Bryan Caplan  

Congenitally Entrepreneurial

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I just came across a fun paper that asks "Is the Tendency to Engage in Self-employment Genetic?" (Management Science 2008).  As usual, the answer is yes.  Based on a sample of over 3000 British twins, the authors estimate that 48% of the variance in entrepreneurship is genetic.  The rest is noise; nurture once again fails to rear its hopeful head.  Highlight:
[O]ur results offer the potential to reinvigorate a longstanding, but not universally agreed upon, aspect of entrepreneurship research: the role of individual differences in the tendency of people to become entrepreneurs. Although some entrepreneurship researchers consider individual differences to be an important explanatory factor in who becomes an entrepreneur (Shane and Venkataraman 2000), many researchers believe that individual differences are unimportant (Gartner and Carter 2003) or even a dead end (Aldrich and Wiedenmeyer 1993). As a result, in recent years, the field of entrepreneurship has tended to focus less on the role of individuals and more on the role of environmental conditions to explain the tendency of people to become entrepreneurs (Thornton and Flynn 2003). Our results indicate that individual differences matter considerably, and offer an avenue for invigorating research on the role of individual differences in entrepreneurship.
Austrian economists ought to care about this, but will they?

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COMMENTS (6 to date)
hacs writes:

Ok, it is a very interesting study. But what they have proved? In the section "Implications for research" those questions have been explained (in fact, what the study has not explained/revealed).

Without the mechanism (from the gene to the behavior, the complete mapping of chain reactions emerging at last in an entrepreneur, step by step) orderly made explicit and directly tested, those very instigative statistical regularities are not science (but they can be ideology/prejudice, can't they?).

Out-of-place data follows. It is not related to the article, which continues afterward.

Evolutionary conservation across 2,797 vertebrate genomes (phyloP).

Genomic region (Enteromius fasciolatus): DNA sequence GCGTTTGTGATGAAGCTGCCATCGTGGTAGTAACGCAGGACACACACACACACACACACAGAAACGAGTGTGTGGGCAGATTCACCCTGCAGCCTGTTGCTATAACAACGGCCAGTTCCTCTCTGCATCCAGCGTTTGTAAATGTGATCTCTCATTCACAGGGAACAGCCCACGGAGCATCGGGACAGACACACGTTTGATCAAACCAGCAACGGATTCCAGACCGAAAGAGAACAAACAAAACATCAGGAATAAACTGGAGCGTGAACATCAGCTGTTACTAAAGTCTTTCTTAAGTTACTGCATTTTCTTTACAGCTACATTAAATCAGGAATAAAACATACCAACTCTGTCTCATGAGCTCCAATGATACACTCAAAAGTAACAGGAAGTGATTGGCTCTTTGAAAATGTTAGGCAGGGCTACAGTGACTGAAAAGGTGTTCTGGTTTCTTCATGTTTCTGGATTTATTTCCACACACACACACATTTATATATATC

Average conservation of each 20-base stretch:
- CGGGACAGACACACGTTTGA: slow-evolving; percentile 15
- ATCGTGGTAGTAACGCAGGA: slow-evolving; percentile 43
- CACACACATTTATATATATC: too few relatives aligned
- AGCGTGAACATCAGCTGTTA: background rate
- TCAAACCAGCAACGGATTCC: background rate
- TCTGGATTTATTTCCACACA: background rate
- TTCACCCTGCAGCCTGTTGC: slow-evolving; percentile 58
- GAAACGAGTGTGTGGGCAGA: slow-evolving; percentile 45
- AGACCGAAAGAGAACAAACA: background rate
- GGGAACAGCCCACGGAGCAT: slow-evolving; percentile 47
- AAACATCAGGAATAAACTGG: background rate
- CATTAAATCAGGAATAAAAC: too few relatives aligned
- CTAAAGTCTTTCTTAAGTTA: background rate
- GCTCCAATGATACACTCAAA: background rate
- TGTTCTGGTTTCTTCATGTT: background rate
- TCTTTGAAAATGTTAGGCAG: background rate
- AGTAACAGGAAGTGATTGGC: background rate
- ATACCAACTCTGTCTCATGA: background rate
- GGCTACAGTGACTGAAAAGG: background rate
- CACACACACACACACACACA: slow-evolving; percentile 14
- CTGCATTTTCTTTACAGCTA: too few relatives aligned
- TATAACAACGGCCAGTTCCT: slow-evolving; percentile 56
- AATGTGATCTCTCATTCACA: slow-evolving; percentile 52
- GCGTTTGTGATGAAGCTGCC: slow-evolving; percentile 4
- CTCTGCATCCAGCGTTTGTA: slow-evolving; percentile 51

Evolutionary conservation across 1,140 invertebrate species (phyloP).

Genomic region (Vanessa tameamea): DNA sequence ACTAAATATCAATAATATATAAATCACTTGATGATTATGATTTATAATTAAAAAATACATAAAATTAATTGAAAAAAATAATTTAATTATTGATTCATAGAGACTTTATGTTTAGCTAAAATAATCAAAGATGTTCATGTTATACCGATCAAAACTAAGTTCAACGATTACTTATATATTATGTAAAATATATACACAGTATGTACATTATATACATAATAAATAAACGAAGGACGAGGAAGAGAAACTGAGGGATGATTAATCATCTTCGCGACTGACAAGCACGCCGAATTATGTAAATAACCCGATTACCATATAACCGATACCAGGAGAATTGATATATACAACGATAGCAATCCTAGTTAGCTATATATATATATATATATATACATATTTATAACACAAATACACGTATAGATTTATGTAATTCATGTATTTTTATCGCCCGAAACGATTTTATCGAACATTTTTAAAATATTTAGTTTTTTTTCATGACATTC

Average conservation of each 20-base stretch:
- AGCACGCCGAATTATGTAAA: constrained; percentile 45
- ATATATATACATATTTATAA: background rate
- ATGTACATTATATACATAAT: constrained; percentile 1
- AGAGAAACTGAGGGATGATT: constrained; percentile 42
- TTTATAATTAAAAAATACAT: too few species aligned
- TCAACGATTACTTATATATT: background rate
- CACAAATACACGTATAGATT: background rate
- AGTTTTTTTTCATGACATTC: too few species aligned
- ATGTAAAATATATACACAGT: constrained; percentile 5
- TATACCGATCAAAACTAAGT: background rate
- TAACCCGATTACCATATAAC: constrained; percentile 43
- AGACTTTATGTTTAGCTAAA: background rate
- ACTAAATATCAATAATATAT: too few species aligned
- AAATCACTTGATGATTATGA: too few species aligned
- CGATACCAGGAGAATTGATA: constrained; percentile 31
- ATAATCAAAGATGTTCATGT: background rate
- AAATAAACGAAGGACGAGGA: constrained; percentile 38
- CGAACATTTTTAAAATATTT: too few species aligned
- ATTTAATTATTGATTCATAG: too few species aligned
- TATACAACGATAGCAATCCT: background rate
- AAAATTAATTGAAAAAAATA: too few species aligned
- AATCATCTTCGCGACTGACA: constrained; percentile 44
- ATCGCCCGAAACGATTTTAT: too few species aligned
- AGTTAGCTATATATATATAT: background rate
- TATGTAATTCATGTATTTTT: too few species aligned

Bob Murphy writes:

Austrian economists ought to care about this, but will they?

Why would being an Austrian economist have anything to do with it? I would be interested in this study if my genes or peer group liked it.

But they don't.

Jared Barton writes:

This is interesting, but the study highlights one of my recently acquired pet peeves with "entrepreneurship" research. One of my frustrations with much empirical entrepreneurial research is that "entrepreneur" and "self-employed" are often used interchangeably. Such substitution is an inappropriate sleight of hand, even if done with the best of intentions.

An example: two people do the same job at a firm; one of them works directly for the firm, the other sells her labor as a separate contractor. We call the second person an entrepreneur? I think not, but that's what the line of research that seeks to explain "self-employment" and then calls it "entrepreneurship" does.

Steve Sailer writes:

I don't believe nurture has nothing do with tendencies toward entrepreneurialism. That's exactly the kind of thing where having parental role models would be very important.

There are three kinds of studies:

Identical vs. fraternal twin studies

Separated identical twin studies

Adoption studies.

Merely the first kind isn't enough to establish much in the nature vs. nurture question.

Craig writes:

Is your tendency to accept crudely reductive explanations for human behaviour also genetic?

Current writes:

This could also be a mistake of correlation for causation.

It has been found in previous studies that dyslexics prefer to work for themselves. Doing so removes much of the burden of paperwork that a job would place on them.

One of the upshots of this is that far more dyslexics are self-employed. This has been known for years.

So, it may not be that entrepreneurship ability is genetic. It may be that something about the current world pushes things in that direction.

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